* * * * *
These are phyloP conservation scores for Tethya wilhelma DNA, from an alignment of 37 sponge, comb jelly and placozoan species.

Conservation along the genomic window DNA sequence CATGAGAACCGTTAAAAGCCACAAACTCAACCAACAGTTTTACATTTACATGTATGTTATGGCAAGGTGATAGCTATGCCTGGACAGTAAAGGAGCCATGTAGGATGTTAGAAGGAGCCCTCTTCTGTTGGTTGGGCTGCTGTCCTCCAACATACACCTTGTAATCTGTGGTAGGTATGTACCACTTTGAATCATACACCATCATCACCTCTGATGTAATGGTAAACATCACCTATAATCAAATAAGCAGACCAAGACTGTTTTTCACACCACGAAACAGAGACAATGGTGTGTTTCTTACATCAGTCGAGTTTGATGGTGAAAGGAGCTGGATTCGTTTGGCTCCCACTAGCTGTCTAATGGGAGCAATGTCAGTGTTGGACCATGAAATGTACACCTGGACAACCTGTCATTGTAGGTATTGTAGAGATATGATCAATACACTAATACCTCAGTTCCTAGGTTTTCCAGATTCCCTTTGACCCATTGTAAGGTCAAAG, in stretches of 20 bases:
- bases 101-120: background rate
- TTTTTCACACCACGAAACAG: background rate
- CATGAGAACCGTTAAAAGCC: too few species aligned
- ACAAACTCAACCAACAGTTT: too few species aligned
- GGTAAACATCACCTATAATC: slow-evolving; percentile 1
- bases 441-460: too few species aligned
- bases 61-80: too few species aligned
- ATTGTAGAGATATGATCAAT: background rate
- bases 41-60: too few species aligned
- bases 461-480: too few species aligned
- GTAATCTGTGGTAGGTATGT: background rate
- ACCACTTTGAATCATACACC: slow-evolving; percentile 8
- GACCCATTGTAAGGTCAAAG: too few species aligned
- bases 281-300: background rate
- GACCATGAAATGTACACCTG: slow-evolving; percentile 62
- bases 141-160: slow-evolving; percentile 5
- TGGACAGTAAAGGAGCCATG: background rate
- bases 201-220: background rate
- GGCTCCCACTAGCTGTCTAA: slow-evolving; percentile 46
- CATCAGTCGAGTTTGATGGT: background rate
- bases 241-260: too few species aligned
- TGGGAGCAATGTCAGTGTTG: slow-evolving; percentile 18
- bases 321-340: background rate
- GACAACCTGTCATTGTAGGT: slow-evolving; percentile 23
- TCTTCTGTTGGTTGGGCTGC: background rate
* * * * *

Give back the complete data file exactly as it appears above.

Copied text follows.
These are phyloP conservation scores for Tethya wilhelma DNA, from an alignment of 37 sponge, comb jelly and placozoan species.

Conservation along the genomic window DNA sequence CATGAGAACCGTTAAAAGCCACAAACTCAACCAACAGTTTTACATTTACATGTATGTTATGGCAAGGTGATAGCTATGCCTGGACAGTAAAGGAGCCATGTAGGATGTTAGAAGGAGCCCTCTTCTGTTGGTTGGGCTGCTGTCCTCCAACATACACCTTGTAATCTGTGGTAGGTATGTACCACTTTGAATCATACACCATCATCACCTCTGATGTAATGGTAAACATCACCTATAATCAAATAAGCAGACCAAGACTGTTTTTCACACCACGAAACAGAGACAATGGTGTGTTTCTTACATCAGTCGAGTTTGATGGTGAAAGGAGCTGGATTCGTTTGGCTCCCACTAGCTGTCTAATGGGAGCAATGTCAGTGTTGGACCATGAAATGTACACCTGGACAACCTGTCATTGTAGGTATTGTAGAGATATGATCAATACACTAATACCTCAGTTCCTAGGTTTTCCAGATTCCCTTTGACCCATTGTAAGGTCAAAG, in stretches of 20 bases:
- bases 101-120: background rate
- TTTTTCACACCACGAAACAG: background rate
- CATGAGAACCGTTAAAAGCC: too few species aligned
- ACAAACTCAACCAACAGTTT: too few species aligned
- GGTAAACATCACCTATAATC: slow-evolving; percentile 1
- bases 441-460: too few species aligned
- bases 61-80: too few species aligned
- ATTGTAGAGATATGATCAAT: background rate
- bases 41-60: too few species aligned
- bases 461-480: too few species aligned
- GTAATCTGTGGTAGGTATGT: background rate
- ACCACTTTGAATCATACACC: slow-evolving; percentile 8
- GACCCATTGTAAGGTCAAAG: too few species aligned
- bases 281-300: background rate
- GACCATGAAATGTACACCTG: slow-evolving; percentile 62
- bases 141-160: slow-evolving; percentile 5
- TGGACAGTAAAGGAGCCATG: background rate
- bases 201-220: background rate
- GGCTCCCACTAGCTGTCTAA: slow-evolving; percentile 46
- CATCAGTCGAGTTTGATGGT: background rate
- bases 241-260: too few species aligned
- TGGGAGCAATGTCAGTGTTG: slow-evolving; percentile 18
- bases 321-340: background rate
- GACAACCTGTCATTGTAGGT: slow-evolving; percentile 23
- TCTTCTGTTGGTTGGGCTGC: background rate